>The call about Open House was okay. Likewise the reminder of Parent- teacher conferences.
But the calls about Homecoming? Not needed. As if a kid would forget spirit days, the football game, and the dance? Not likely.
Or the call announcing, “As of today, school is officially on winter break.” Likewise. Any teenager who didn’t know when break started is not exactly a star student to begin with.
“Don’t forget to check the Lost and Found! All items will be donated to Goodwill next week.” Could you not run this on the daily announcements and be done with it?
“Final Exams will take place on the 20th, 21st, and 22nd. All fines must be paid by then.” Um… could the school system not get this across more efficiently? Maybe the novel approach of actually contacting students with fines and leaving the rest of the families alone?
It gets worse. Robo-secretary called on a Friday evening informing us that our child had been marked absent from a class that day. Amigo had no idea what had happened. He, like others with Asperger’s, thrives on routine. Missing a class is not on his agenda. He swore he hadn’t missed anything that day or any other day. Chuck stopped in to visit the school office the following Monday to investigate: it was a mistaken call. The system had gotten out of hand and called the families of every student in the school, including the associate principal and her freshman son. Now the very same associate principal was faced with making apologies to 400 families.
It gets better — or at least more humorous. We were shocked with a robo-call at 5:30 one morning. Yes, I said morning. 5:30 A.M. Local High School families were awakened to find out that the following morning was Senior Spirit Day, the day that all seniors wear school colors and “skip” homeroom to take a class picture in the gym.
Oops. Someone programmed A.M. instead of P.M. this time.
To repair the error, the same secretary recorded a new call apologizing for the mistake, and sent it out that night at the correct time. At 5:30 P.M. came the automated and recorded message from Robo-Call High School, explaining the AM/PM mistake and reminding parents of the senior spirit specialty sprockets and ….IS THIS REALLY SO BLASTED IMPORTANT???!!!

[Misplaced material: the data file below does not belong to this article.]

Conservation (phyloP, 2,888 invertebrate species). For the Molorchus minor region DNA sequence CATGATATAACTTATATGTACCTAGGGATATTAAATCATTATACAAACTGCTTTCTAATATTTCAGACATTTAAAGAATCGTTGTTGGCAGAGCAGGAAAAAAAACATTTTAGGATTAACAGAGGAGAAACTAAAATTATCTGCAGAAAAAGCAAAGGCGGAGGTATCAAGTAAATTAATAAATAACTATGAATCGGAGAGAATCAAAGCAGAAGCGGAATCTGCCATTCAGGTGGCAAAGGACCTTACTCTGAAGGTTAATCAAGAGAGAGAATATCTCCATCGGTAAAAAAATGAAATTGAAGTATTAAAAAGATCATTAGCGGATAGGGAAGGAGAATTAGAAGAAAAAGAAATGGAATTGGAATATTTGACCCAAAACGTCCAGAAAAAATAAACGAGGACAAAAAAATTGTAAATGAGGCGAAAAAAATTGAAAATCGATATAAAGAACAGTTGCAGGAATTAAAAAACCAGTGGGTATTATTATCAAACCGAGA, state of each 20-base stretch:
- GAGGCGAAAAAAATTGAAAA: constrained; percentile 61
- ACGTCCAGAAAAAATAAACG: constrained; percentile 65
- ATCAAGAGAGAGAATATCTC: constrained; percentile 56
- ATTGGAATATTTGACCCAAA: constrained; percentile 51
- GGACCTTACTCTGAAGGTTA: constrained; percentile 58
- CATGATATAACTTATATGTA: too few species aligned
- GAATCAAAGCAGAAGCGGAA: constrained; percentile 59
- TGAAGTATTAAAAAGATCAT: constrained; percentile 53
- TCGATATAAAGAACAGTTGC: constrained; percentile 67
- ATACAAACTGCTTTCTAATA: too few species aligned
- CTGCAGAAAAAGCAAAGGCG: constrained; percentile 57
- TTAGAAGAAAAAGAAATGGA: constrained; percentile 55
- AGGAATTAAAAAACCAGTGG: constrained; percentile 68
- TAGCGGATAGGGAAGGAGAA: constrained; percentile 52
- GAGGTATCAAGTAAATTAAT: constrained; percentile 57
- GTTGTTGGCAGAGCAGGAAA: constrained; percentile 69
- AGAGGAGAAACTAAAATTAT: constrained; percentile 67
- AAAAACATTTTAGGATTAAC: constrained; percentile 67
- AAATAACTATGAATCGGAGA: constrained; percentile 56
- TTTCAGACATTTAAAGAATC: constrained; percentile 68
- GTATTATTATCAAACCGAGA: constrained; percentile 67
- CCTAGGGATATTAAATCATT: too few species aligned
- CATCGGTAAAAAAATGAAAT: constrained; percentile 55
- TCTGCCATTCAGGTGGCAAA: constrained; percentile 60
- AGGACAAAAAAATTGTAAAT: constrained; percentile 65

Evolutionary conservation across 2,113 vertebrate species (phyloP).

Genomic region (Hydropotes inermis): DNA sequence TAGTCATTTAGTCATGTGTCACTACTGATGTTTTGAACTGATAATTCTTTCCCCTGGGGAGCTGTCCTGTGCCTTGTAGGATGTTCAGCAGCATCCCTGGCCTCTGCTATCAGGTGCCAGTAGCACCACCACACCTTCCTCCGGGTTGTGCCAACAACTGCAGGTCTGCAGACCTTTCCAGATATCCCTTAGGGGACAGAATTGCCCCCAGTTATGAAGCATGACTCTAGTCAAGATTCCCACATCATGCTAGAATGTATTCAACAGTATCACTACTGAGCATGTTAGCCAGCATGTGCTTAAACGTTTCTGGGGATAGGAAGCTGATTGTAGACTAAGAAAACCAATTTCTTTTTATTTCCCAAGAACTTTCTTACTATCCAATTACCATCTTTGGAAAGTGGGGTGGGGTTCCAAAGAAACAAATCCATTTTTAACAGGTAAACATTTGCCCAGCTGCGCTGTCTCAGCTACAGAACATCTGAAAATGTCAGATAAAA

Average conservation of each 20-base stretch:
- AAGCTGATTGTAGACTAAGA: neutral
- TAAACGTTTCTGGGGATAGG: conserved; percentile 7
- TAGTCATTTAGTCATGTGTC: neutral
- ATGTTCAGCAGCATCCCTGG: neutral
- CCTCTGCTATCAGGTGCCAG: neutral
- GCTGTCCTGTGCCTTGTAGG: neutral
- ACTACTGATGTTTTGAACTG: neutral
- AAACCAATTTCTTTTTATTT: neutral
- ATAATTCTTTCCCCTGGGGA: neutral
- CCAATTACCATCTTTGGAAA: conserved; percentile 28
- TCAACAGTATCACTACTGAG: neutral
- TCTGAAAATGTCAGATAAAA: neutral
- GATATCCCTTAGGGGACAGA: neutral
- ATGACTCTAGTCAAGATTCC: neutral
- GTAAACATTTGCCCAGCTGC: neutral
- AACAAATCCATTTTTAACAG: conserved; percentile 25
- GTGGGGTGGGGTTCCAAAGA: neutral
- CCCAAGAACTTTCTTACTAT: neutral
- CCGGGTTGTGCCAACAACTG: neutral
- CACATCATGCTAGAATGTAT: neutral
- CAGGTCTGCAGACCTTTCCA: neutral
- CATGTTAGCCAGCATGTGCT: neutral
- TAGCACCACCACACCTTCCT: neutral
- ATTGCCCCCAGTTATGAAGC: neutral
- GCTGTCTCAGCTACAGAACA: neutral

Give it up already! If it’s important, please call me. Call Chuck. Call my kid to the office to remind him of his fines (actually, he has none). If he’s missing something, he’ll find his way to the Lost and Found and bring a friend along to search (he’s blind, remember?). If he cares about Senior Spirit Day, he’ll set out his clothes the night before. He’ll get to the gym. It doesn’t take a phone call, much less one made at an inhuman hour of the morning.
Thank goodness for caller ID – at least when I’m awake, I can screen the calls.
>Agreed. We get many at our house about all the elementary school goings on. How about all the calls we got from the assistant superintendent regarding the H1N1 clinics? Caller ID is a beautiful thing.
>You mean it's not just us?! The district we live in, that our boys attend, is pretty good about only robo-calling about truly important stuff…school closings, Parent-teacher conferences. But the district Mr. EM and I work for is AWFUL…calling every time a student exhales, it seems. I like the whole robo-call concept, my building has never been great about using a phone tree appropriately. Our district just doesn't know how to put the idea to use effectively.
>just got one 2 days ago..letting everyone know they extended the time for Seniors to "buy" a page in the yearbook….now their pushing what they want to sell! Fantastic. lol
>Yeah, I think that constitutes abuse of the robo-call system. I thought I wanted our district to get it, but now I am convinced to be happy without it!
>Ours hasn't gotten quite that ridiculous, but I do answer and listen for about 5 seconds then hang up. If I don't answer, it calls back.
>Wow. In my day, they used to just send home a note.